On my train home Friday I met a parent with a child in a school different than my daughters who was bemoaning the policy of requiring a school psych eval on kindergarten kids before they could advance to the next grade. My daughter’s school has the same policy, and I was therefore intrigued by Charles Murray’s op-ed in today’s Wall Street Journal on the topic of intelligence and schooling. I am generally opposed to forcing testing on parents for a number of reasons (aside from the fact that the cost is passed directly to parents but the schools generally refuse to give you a copy of the eval). My wife and I have come across more than one person in various schools reviewing scores who have been simply ignorant as to how to interpret testing scores properly (full disclosure: I have a graduate degree in ed, but the truth is any parent who makes an effort to become informed can, in my opinion, become more knowledgable in these areas that many teachers). A 100 on an IQ test is not like a 100 on a school test – 100 is simply an average score based on the test being normed among a large population. How far your score is from the norm is a measure of how far statistically you differ from the average member of the population. The magic question is how much deviation is statistically significant and what impact the degree of deviation has - a score of 95, for example, is not a significant deviation and no matter how hard your school preaches that your child is below average, that is simply a lie. Just to show you how far the twisting of ideas goes, note this sentence from Murray: “Today's simple truth: Half of all children are below average in intelligence.” This is supposed to come as a shocker, but it leaves me scratching my head and saying “Huh?” If intelligence is an average measure, by definition half the population will have below average scores and half above average! This statistical silliness is child’s play compared to what some schools do with test evals – beware! The second problem with testing is that the schools rely on a single evaluator to make all determinations, and that evaluator has a financial exclusive with the school. Is that truly an independent assessment of a student, and is it holistic? Not really. These evaluations will result in large numbers of students referred to the district or state for special ed classes (with the parents reassured not to worry as it costs than nothing - it also costs the school nothing and lightens teachers' burderns, but only a cynic would think of that). Logically, since 100 is an average IQ score, there should be as many students in need of advanced work and enrichment because they have high scores as students in need of remediation, yet I am not aware of any programs of these type offered in yeshivos or students referred outside the school for them. Finally, I wonder to what degree low IQ really need be an obstacle to success in school if teachers work to engage a fuller range of students’ abilities than the narrow subset measured by IQ tests (Howard Gardner is a good read on this; it is too complex to address here).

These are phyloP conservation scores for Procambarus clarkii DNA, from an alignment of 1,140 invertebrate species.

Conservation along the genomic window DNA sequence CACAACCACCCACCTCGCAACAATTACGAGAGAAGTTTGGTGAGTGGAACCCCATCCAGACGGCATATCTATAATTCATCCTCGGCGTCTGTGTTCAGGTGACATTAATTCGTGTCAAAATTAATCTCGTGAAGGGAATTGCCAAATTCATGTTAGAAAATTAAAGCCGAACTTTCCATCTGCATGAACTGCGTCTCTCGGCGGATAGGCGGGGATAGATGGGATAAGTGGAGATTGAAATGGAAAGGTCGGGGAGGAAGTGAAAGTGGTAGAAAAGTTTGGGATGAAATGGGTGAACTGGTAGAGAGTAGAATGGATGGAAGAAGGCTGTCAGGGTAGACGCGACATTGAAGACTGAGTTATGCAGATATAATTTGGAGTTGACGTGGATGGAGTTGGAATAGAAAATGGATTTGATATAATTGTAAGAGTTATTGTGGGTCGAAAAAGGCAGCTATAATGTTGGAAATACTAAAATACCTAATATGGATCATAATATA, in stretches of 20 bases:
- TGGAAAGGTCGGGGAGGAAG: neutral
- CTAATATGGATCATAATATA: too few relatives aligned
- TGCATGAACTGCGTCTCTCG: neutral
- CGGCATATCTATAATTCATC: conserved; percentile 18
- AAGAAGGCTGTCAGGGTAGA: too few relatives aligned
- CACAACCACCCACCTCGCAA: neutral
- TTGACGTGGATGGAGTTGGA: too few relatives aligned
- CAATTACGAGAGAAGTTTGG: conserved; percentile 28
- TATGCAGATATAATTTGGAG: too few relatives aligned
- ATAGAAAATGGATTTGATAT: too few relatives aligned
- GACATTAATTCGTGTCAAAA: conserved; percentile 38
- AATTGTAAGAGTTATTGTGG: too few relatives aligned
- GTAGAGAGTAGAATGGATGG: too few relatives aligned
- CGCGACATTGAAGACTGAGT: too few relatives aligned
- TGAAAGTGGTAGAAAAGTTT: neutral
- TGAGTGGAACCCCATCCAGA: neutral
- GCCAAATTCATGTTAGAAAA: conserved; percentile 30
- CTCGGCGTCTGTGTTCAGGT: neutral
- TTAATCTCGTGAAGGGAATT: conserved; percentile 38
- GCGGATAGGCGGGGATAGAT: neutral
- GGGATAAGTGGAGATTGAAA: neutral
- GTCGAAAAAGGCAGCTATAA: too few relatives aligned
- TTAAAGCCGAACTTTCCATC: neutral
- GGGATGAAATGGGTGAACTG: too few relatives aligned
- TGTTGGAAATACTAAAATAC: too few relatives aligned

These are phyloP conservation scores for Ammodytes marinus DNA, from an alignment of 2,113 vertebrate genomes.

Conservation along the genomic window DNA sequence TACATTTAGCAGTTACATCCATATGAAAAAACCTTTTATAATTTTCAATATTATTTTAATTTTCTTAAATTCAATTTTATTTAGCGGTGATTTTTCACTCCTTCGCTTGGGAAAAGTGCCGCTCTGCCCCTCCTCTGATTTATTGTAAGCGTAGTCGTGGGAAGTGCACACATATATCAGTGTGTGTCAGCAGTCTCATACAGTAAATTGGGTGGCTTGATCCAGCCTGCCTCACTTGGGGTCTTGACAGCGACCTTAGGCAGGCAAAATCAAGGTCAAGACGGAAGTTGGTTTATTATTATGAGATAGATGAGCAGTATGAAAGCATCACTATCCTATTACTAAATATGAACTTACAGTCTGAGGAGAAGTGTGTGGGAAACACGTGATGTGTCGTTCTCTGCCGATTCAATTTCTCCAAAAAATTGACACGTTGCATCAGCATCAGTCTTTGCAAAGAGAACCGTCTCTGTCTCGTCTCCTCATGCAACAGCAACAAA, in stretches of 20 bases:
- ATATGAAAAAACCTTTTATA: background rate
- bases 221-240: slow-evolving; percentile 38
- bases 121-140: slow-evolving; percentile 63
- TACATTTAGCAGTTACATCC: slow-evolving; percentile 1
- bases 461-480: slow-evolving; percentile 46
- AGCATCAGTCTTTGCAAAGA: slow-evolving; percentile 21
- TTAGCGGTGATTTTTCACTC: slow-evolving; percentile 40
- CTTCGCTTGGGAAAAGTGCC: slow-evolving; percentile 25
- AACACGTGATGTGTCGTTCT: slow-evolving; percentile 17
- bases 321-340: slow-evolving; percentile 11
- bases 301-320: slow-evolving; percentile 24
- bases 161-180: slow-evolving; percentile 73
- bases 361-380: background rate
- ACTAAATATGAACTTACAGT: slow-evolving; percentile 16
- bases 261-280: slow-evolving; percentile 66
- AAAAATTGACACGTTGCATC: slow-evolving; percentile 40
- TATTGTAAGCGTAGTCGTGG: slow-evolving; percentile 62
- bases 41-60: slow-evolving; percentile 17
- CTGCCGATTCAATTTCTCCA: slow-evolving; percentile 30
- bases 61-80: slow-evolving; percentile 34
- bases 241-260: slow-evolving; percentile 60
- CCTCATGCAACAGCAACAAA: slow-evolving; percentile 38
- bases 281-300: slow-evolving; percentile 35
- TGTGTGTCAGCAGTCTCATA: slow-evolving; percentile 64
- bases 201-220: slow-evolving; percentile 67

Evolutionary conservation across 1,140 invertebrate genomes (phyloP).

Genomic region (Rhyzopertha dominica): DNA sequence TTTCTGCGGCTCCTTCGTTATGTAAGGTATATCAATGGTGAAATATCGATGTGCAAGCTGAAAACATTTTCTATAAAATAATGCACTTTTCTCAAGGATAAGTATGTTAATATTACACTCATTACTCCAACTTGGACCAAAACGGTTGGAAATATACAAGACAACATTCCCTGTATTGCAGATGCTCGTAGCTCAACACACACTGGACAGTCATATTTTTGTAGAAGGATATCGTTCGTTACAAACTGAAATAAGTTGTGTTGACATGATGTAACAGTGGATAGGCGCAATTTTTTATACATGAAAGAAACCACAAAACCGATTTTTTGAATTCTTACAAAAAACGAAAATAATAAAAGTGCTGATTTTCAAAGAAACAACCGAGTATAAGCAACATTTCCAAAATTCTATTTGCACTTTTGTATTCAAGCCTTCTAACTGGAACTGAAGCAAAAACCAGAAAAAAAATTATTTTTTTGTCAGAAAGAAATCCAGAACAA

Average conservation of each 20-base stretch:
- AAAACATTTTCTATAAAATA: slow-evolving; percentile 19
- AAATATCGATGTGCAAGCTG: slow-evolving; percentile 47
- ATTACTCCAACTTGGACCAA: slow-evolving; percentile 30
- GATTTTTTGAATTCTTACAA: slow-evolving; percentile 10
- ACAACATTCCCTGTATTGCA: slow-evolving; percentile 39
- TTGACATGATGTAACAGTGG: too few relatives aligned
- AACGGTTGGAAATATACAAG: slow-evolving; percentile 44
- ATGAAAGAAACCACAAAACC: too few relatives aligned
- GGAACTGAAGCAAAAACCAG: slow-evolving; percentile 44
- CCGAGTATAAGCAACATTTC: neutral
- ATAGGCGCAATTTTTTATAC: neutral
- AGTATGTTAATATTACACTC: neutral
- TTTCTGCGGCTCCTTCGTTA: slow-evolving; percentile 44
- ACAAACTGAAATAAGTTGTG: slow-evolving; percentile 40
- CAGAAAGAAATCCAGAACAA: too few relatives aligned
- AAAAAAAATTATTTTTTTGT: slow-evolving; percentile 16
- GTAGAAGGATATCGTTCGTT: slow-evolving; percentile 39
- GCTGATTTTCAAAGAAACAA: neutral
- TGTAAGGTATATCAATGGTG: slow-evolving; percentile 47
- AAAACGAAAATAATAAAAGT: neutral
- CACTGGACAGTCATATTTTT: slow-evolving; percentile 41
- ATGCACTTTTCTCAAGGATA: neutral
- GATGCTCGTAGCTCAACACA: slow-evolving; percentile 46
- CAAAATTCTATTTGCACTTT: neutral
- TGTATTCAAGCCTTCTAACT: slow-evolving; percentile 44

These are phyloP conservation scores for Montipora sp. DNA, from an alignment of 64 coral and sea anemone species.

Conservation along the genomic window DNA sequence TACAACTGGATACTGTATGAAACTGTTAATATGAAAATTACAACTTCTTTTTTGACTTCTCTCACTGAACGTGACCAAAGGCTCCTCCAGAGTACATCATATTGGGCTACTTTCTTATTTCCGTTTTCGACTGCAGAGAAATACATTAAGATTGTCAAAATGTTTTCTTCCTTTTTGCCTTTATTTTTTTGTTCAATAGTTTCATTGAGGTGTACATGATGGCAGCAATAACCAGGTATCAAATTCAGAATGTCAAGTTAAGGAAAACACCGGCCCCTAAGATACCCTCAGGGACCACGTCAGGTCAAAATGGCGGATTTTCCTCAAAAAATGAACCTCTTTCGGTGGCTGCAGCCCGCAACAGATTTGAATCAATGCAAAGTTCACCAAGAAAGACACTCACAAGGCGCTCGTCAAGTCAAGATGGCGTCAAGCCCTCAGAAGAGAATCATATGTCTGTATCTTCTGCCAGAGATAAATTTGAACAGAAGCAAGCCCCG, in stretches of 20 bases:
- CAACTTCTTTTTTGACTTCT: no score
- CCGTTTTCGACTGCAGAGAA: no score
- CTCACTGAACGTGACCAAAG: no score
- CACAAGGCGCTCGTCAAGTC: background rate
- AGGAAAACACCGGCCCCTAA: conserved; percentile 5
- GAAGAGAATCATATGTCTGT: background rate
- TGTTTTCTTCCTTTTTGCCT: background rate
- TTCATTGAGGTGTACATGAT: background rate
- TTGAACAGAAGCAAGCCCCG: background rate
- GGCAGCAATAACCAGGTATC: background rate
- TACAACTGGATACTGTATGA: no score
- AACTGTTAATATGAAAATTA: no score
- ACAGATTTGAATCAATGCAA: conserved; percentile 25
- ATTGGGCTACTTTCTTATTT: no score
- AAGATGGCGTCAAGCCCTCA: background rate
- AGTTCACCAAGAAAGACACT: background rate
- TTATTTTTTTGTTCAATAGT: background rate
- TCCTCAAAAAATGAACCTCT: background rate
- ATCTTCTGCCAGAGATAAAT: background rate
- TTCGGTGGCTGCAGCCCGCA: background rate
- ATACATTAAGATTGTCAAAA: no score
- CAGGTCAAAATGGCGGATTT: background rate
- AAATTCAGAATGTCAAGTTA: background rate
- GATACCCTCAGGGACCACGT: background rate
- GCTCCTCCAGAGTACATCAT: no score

Murray did get me thinking about the system of Bais Medrash learning most teens are forced into – given that haf the population will inevitably have below average IQ, does it make sense to force teens into programs that demand rigorous reading and cognitive analysis that they simply cannot perform? Might it not be better to design programs that offer a range of learning experiences so a student can find success on his/her own level?